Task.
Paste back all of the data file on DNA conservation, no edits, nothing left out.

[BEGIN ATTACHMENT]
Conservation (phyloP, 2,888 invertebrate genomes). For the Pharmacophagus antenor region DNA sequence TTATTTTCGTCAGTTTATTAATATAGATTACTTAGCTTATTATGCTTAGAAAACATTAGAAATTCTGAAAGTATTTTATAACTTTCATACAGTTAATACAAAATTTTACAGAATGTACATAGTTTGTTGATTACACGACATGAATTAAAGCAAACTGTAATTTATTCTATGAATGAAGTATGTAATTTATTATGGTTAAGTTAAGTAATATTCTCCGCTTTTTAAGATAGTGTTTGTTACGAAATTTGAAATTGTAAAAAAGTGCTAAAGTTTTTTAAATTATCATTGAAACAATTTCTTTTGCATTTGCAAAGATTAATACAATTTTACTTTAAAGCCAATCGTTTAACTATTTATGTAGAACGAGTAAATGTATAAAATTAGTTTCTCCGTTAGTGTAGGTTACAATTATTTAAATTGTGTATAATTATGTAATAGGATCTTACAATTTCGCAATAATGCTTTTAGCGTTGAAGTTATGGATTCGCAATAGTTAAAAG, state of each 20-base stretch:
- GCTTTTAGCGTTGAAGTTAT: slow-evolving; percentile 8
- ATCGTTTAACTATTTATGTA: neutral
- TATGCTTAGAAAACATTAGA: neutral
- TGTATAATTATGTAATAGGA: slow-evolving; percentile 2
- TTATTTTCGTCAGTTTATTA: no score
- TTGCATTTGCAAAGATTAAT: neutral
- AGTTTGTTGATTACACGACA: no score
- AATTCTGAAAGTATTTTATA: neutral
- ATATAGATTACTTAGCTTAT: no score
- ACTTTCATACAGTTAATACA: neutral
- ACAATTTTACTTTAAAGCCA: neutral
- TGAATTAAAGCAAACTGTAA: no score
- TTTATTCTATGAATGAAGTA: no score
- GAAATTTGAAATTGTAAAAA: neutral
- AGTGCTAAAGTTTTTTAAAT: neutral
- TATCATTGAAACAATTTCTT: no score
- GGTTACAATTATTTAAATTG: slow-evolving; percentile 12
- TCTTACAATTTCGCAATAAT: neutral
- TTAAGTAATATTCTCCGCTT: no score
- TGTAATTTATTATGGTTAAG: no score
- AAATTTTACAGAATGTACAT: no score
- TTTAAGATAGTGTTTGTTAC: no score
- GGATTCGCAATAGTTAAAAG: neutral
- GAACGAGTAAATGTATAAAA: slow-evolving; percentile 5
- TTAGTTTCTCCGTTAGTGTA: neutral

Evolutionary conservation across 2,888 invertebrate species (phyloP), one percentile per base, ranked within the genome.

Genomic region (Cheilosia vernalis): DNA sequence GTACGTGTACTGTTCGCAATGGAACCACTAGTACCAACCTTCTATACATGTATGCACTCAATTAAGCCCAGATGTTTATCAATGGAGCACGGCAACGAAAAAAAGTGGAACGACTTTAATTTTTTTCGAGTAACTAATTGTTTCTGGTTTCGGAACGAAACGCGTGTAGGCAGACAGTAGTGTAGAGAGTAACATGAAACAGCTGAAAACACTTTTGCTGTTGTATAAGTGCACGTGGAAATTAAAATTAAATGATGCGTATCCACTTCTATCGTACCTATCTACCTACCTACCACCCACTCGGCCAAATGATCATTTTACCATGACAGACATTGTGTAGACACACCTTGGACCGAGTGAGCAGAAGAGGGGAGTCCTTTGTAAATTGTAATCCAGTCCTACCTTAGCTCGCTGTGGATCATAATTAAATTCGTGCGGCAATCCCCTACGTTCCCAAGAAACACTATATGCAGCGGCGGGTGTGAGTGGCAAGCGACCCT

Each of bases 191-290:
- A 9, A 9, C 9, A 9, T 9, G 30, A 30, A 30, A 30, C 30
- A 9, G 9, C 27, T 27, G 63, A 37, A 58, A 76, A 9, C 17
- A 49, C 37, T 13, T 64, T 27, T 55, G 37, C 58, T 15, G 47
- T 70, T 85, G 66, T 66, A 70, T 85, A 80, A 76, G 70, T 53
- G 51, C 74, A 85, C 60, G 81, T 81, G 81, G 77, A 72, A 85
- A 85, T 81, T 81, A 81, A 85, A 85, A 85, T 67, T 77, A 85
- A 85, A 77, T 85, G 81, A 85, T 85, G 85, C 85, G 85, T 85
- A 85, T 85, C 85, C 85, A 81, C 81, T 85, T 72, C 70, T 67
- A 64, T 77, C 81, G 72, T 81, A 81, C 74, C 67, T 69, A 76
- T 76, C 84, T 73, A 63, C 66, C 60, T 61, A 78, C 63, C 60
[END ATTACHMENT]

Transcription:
Conservation (phyloP, 2,888 invertebrate genomes). For the Pharmacophagus antenor region DNA sequence TTATTTTCGTCAGTTTATTAATATAGATTACTTAGCTTATTATGCTTAGAAAACATTAGAAATTCTGAAAGTATTTTATAACTTTCATACAGTTAATACAAAATTTTACAGAATGTACATAGTTTGTTGATTACACGACATGAATTAAAGCAAACTGTAATTTATTCTATGAATGAAGTATGTAATTTATTATGGTTAAGTTAAGTAATATTCTCCGCTTTTTAAGATAGTGTTTGTTACGAAATTTGAAATTGTAAAAAAGTGCTAAAGTTTTTTAAATTATCATTGAAACAATTTCTTTTGCATTTGCAAAGATTAATACAATTTTACTTTAAAGCCAATCGTTTAACTATTTATGTAGAACGAGTAAATGTATAAAATTAGTTTCTCCGTTAGTGTAGGTTACAATTATTTAAATTGTGTATAATTATGTAATAGGATCTTACAATTTCGCAATAATGCTTTTAGCGTTGAAGTTATGGATTCGCAATAGTTAAAAG, state of each 20-base stretch:
- GCTTTTAGCGTTGAAGTTAT: slow-evolving; percentile 8
- ATCGTTTAACTATTTATGTA: neutral
- TATGCTTAGAAAACATTAGA: neutral
- TGTATAATTATGTAATAGGA: slow-evolving; percentile 2
- TTATTTTCGTCAGTTTATTA: no score
- TTGCATTTGCAAAGATTAAT: neutral
- AGTTTGTTGATTACACGACA: no score
- AATTCTGAAAGTATTTTATA: neutral
- ATATAGATTACTTAGCTTAT: no score
- ACTTTCATACAGTTAATACA: neutral
- ACAATTTTACTTTAAAGCCA: neutral
- TGAATTAAAGCAAACTGTAA: no score
- TTTATTCTATGAATGAAGTA: no score
- GAAATTTGAAATTGTAAAAA: neutral
- AGTGCTAAAGTTTTTTAAAT: neutral
- TATCATTGAAACAATTTCTT: no score
- GGTTACAATTATTTAAATTG: slow-evolving; percentile 12
- TCTTACAATTTCGCAATAAT: neutral
- TTAAGTAATATTCTCCGCTT: no score
- TGTAATTTATTATGGTTAAG: no score
- AAATTTTACAGAATGTACAT: no score
- TTTAAGATAGTGTTTGTTAC: no score
- GGATTCGCAATAGTTAAAAG: neutral
- GAACGAGTAAATGTATAAAA: slow-evolving; percentile 5
- TTAGTTTCTCCGTTAGTGTA: neutral

Evolutionary conservation across 2,888 invertebrate species (phyloP), one percentile per base, ranked within the genome.

Genomic region (Cheilosia vernalis): DNA sequence GTACGTGTACTGTTCGCAATGGAACCACTAGTACCAACCTTCTATACATGTATGCACTCAATTAAGCCCAGATGTTTATCAATGGAGCACGGCAACGAAAAAAAGTGGAACGACTTTAATTTTTTTCGAGTAACTAATTGTTTCTGGTTTCGGAACGAAACGCGTGTAGGCAGACAGTAGTGTAGAGAGTAACATGAAACAGCTGAAAACACTTTTGCTGTTGTATAAGTGCACGTGGAAATTAAAATTAAATGATGCGTATCCACTTCTATCGTACCTATCTACCTACCTACCACCCACTCGGCCAAATGATCATTTTACCATGACAGACATTGTGTAGACACACCTTGGACCGAGTGAGCAGAAGAGGGGAGTCCTTTGTAAATTGTAATCCAGTCCTACCTTAGCTCGCTGTGGATCATAATTAAATTCGTGCGGCAATCCCCTACGTTCCCAAGAAACACTATATGCAGCGGCGGGTGTGAGTGGCAAGCGACCCT

Each of bases 191-290:
- A 9, A 9, C 9, A 9, T 9, G 30, A 30, A 30, A 30, C 30
- A 9, G 9, C 27, T 27, G 63, A 37, A 58, A 76, A 9, C 17
- A 49, C 37, T 13, T 64, T 27, T 55, G 37, C 58, T 15, G 47
- T 70, T 85, G 66, T 66, A 70, T 85, A 80, A 76, G 70, T 53
- G 51, C 74, A 85, C 60, G 81, T 81, G 81, G 77, A 72, A 85
- A 85, T 81, T 81, A 81, A 85, A 85, A 85, T 67, T 77, A 85
- A 85, A 77, T 85, G 81, A 85, T 85, G 85, C 85, G 85, T 85
- A 85, T 85, C 85, C 85, A 81, C 81, T 85, T 72, C 70, T 67
- A 64, T 77, C 81, G 72, T 81, A 81, C 74, C 67, T 69, A 76
- T 76, C 84, T 73, A 63, C 66, C 60, T 61, A 78, C 63, C 60